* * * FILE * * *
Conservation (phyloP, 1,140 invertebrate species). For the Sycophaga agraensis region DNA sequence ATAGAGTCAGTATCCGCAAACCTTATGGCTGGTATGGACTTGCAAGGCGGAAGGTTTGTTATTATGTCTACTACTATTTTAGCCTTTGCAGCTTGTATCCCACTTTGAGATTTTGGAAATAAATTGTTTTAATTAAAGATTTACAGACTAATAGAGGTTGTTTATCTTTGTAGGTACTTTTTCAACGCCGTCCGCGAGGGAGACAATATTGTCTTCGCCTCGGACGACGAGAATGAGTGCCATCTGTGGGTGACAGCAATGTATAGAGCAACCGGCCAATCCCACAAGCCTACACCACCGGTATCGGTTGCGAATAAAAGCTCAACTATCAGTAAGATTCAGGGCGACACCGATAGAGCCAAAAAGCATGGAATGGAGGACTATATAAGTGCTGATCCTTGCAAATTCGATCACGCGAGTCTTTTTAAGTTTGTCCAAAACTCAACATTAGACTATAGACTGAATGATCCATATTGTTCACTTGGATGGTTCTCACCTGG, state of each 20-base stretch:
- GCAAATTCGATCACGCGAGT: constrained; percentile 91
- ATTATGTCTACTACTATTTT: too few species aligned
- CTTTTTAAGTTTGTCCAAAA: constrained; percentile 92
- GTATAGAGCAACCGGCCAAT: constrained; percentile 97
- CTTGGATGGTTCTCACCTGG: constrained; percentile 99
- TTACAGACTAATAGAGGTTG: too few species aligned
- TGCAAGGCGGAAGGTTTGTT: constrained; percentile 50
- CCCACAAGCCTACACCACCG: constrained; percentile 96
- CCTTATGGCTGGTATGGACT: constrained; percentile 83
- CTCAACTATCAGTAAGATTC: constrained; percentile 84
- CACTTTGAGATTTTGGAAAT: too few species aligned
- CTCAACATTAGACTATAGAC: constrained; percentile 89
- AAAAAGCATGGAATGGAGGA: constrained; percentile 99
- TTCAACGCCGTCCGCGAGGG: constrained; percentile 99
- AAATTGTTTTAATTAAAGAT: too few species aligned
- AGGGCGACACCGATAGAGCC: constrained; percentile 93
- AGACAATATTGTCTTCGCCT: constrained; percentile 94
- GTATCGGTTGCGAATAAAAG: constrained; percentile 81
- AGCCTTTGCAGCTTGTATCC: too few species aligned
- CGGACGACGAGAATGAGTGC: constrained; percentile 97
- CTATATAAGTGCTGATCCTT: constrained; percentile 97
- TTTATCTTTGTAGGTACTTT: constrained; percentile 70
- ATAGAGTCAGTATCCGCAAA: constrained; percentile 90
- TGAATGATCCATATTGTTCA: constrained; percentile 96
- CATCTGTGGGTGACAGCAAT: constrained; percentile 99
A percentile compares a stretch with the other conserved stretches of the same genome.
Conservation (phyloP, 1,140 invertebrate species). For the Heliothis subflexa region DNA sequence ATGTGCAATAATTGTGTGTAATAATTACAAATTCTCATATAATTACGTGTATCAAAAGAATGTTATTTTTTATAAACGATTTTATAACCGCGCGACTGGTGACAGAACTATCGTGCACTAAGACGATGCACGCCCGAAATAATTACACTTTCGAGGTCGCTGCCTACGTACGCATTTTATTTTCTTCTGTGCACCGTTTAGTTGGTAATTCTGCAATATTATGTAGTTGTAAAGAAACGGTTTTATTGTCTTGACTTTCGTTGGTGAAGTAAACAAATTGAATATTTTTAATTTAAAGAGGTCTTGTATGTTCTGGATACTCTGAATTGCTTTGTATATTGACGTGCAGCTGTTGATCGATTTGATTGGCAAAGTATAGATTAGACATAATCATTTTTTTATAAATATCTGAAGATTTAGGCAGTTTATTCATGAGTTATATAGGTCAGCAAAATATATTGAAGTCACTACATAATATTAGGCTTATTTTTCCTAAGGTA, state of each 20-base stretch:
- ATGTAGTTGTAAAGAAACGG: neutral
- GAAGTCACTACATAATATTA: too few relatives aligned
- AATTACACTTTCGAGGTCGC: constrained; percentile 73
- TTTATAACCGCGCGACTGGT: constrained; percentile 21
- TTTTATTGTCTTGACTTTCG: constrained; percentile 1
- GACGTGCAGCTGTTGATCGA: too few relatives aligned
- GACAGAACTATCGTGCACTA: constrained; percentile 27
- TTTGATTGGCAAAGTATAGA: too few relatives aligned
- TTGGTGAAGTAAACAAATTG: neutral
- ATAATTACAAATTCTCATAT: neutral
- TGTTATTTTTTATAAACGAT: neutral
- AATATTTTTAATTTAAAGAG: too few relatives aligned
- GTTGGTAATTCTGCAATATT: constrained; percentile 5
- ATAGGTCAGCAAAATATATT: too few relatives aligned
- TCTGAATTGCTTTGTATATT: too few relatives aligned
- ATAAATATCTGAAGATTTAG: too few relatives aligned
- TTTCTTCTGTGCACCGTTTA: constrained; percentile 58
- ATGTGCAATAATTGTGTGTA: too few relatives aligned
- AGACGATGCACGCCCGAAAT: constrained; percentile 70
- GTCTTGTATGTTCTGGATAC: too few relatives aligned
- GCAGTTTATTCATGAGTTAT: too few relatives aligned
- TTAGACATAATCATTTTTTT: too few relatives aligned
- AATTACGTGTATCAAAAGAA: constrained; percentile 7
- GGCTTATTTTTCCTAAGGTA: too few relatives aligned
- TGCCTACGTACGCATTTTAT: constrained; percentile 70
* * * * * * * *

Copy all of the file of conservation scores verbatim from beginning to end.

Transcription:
Conservation (phyloP, 1,140 invertebrate species). For the Sycophaga agraensis region DNA sequence ATAGAGTCAGTATCCGCAAACCTTATGGCTGGTATGGACTTGCAAGGCGGAAGGTTTGTTATTATGTCTACTACTATTTTAGCCTTTGCAGCTTGTATCCCACTTTGAGATTTTGGAAATAAATTGTTTTAATTAAAGATTTACAGACTAATAGAGGTTGTTTATCTTTGTAGGTACTTTTTCAACGCCGTCCGCGAGGGAGACAATATTGTCTTCGCCTCGGACGACGAGAATGAGTGCCATCTGTGGGTGACAGCAATGTATAGAGCAACCGGCCAATCCCACAAGCCTACACCACCGGTATCGGTTGCGAATAAAAGCTCAACTATCAGTAAGATTCAGGGCGACACCGATAGAGCCAAAAAGCATGGAATGGAGGACTATATAAGTGCTGATCCTTGCAAATTCGATCACGCGAGTCTTTTTAAGTTTGTCCAAAACTCAACATTAGACTATAGACTGAATGATCCATATTGTTCACTTGGATGGTTCTCACCTGG, state of each 20-base stretch:
- GCAAATTCGATCACGCGAGT: constrained; percentile 91
- ATTATGTCTACTACTATTTT: too few species aligned
- CTTTTTAAGTTTGTCCAAAA: constrained; percentile 92
- GTATAGAGCAACCGGCCAAT: constrained; percentile 97
- CTTGGATGGTTCTCACCTGG: constrained; percentile 99
- TTACAGACTAATAGAGGTTG: too few species aligned
- TGCAAGGCGGAAGGTTTGTT: constrained; percentile 50
- CCCACAAGCCTACACCACCG: constrained; percentile 96
- CCTTATGGCTGGTATGGACT: constrained; percentile 83
- CTCAACTATCAGTAAGATTC: constrained; percentile 84
- CACTTTGAGATTTTGGAAAT: too few species aligned
- CTCAACATTAGACTATAGAC: constrained; percentile 89
- AAAAAGCATGGAATGGAGGA: constrained; percentile 99
- TTCAACGCCGTCCGCGAGGG: constrained; percentile 99
- AAATTGTTTTAATTAAAGAT: too few species aligned
- AGGGCGACACCGATAGAGCC: constrained; percentile 93
- AGACAATATTGTCTTCGCCT: constrained; percentile 94
- GTATCGGTTGCGAATAAAAG: constrained; percentile 81
- AGCCTTTGCAGCTTGTATCC: too few species aligned
- CGGACGACGAGAATGAGTGC: constrained; percentile 97
- CTATATAAGTGCTGATCCTT: constrained; percentile 97
- TTTATCTTTGTAGGTACTTT: constrained; percentile 70
- ATAGAGTCAGTATCCGCAAA: constrained; percentile 90
- TGAATGATCCATATTGTTCA: constrained; percentile 96
- CATCTGTGGGTGACAGCAAT: constrained; percentile 99
A percentile compares a stretch with the other conserved stretches of the same genome.
Conservation (phyloP, 1,140 invertebrate species). For the Heliothis subflexa region DNA sequence ATGTGCAATAATTGTGTGTAATAATTACAAATTCTCATATAATTACGTGTATCAAAAGAATGTTATTTTTTATAAACGATTTTATAACCGCGCGACTGGTGACAGAACTATCGTGCACTAAGACGATGCACGCCCGAAATAATTACACTTTCGAGGTCGCTGCCTACGTACGCATTTTATTTTCTTCTGTGCACCGTTTAGTTGGTAATTCTGCAATATTATGTAGTTGTAAAGAAACGGTTTTATTGTCTTGACTTTCGTTGGTGAAGTAAACAAATTGAATATTTTTAATTTAAAGAGGTCTTGTATGTTCTGGATACTCTGAATTGCTTTGTATATTGACGTGCAGCTGTTGATCGATTTGATTGGCAAAGTATAGATTAGACATAATCATTTTTTTATAAATATCTGAAGATTTAGGCAGTTTATTCATGAGTTATATAGGTCAGCAAAATATATTGAAGTCACTACATAATATTAGGCTTATTTTTCCTAAGGTA, state of each 20-base stretch:
- ATGTAGTTGTAAAGAAACGG: neutral
- GAAGTCACTACATAATATTA: too few relatives aligned
- AATTACACTTTCGAGGTCGC: constrained; percentile 73
- TTTATAACCGCGCGACTGGT: constrained; percentile 21
- TTTTATTGTCTTGACTTTCG: constrained; percentile 1
- GACGTGCAGCTGTTGATCGA: too few relatives aligned
- GACAGAACTATCGTGCACTA: constrained; percentile 27
- TTTGATTGGCAAAGTATAGA: too few relatives aligned
- TTGGTGAAGTAAACAAATTG: neutral
- ATAATTACAAATTCTCATAT: neutral
- TGTTATTTTTTATAAACGAT: neutral
- AATATTTTTAATTTAAAGAG: too few relatives aligned
- GTTGGTAATTCTGCAATATT: constrained; percentile 5
- ATAGGTCAGCAAAATATATT: too few relatives aligned
- TCTGAATTGCTTTGTATATT: too few relatives aligned
- ATAAATATCTGAAGATTTAG: too few relatives aligned
- TTTCTTCTGTGCACCGTTTA: constrained; percentile 58
- ATGTGCAATAATTGTGTGTA: too few relatives aligned
- AGACGATGCACGCCCGAAAT: constrained; percentile 70
- GTCTTGTATGTTCTGGATAC: too few relatives aligned
- GCAGTTTATTCATGAGTTAT: too few relatives aligned
- TTAGACATAATCATTTTTTT: too few relatives aligned
- AATTACGTGTATCAAAAGAA: constrained; percentile 7
- GGCTTATTTTTCCTAAGGTA: too few relatives aligned
- TGCCTACGTACGCATTTTAT: constrained; percentile 70